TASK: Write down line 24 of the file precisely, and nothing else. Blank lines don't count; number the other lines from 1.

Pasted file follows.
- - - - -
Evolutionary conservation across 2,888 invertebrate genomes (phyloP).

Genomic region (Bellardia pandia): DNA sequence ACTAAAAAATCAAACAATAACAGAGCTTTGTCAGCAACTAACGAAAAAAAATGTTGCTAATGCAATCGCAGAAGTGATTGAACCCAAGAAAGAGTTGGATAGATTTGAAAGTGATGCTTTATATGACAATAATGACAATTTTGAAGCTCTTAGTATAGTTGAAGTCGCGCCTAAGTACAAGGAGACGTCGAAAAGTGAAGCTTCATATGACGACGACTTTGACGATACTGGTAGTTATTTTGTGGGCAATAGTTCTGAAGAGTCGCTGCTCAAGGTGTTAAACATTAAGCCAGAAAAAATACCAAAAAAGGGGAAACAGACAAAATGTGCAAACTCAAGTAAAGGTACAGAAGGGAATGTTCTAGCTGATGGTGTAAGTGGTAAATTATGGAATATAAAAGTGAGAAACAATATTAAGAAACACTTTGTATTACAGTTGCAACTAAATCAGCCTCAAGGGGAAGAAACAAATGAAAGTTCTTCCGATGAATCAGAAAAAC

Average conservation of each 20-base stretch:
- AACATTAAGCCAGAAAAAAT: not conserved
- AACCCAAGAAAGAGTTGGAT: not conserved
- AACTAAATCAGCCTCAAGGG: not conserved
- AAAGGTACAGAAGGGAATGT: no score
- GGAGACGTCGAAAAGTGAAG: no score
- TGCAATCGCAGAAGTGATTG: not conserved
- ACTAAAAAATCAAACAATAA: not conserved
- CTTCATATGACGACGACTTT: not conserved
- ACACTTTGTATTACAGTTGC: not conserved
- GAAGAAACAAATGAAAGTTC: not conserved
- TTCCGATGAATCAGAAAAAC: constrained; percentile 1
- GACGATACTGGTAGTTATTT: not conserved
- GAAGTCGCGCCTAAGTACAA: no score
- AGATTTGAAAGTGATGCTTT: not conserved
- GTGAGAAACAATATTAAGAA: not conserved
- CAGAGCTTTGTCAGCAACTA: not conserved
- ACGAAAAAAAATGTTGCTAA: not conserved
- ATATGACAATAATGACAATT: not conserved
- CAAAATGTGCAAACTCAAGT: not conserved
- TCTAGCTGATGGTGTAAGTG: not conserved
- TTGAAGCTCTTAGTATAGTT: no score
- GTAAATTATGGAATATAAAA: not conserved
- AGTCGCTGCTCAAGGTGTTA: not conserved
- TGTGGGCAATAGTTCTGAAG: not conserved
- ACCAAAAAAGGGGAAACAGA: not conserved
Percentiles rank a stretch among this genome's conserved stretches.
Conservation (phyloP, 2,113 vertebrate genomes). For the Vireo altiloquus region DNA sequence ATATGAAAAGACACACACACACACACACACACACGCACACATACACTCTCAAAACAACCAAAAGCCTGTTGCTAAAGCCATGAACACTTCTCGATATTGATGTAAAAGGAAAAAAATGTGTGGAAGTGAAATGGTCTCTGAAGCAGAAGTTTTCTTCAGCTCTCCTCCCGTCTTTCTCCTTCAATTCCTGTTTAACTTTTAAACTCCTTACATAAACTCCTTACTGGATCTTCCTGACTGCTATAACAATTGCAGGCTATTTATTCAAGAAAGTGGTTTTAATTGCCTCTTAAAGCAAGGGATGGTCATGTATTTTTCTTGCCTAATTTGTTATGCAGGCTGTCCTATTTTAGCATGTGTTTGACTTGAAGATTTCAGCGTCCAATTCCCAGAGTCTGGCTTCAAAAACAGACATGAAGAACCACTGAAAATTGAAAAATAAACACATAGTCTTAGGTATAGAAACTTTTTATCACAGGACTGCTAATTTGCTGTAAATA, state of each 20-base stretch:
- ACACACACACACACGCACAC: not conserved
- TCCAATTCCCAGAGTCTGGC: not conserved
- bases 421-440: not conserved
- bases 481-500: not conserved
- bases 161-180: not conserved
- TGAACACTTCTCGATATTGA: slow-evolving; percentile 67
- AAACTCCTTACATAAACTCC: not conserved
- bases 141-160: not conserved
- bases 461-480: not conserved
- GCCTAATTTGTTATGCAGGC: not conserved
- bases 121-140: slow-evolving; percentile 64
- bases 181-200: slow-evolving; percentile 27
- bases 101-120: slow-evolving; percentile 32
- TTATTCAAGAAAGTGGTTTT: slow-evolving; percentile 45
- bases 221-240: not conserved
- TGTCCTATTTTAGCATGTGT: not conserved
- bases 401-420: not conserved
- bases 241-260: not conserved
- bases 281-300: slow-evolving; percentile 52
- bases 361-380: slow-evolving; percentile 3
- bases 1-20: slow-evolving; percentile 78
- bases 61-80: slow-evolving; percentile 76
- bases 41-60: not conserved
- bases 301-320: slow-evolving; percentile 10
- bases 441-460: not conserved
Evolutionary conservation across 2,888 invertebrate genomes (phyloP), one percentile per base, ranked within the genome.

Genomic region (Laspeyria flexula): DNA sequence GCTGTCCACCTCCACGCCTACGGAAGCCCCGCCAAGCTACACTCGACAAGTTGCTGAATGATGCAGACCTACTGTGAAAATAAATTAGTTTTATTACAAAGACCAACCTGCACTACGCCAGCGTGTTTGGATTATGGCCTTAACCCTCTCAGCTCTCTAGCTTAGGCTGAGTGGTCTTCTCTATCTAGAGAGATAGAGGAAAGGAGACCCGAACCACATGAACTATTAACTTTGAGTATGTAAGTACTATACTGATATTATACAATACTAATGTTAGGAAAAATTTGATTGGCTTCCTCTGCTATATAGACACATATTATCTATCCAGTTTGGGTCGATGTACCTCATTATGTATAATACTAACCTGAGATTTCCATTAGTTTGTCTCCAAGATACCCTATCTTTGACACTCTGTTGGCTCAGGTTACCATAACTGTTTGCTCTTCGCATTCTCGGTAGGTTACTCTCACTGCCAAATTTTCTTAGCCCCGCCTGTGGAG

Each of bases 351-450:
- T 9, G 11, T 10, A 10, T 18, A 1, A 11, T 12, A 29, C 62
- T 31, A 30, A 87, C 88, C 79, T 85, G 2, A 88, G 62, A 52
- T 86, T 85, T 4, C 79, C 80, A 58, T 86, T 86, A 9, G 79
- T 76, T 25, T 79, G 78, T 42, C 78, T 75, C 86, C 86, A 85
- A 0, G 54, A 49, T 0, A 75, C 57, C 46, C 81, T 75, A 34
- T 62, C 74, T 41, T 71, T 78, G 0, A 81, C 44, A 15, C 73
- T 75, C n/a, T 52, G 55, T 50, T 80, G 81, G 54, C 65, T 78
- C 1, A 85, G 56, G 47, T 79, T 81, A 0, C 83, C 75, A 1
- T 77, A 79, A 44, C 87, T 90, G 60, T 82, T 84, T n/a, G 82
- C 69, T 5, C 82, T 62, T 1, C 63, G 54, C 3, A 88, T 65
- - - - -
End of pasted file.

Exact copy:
- TTGAAGCTCTTAGTATAGTT: no score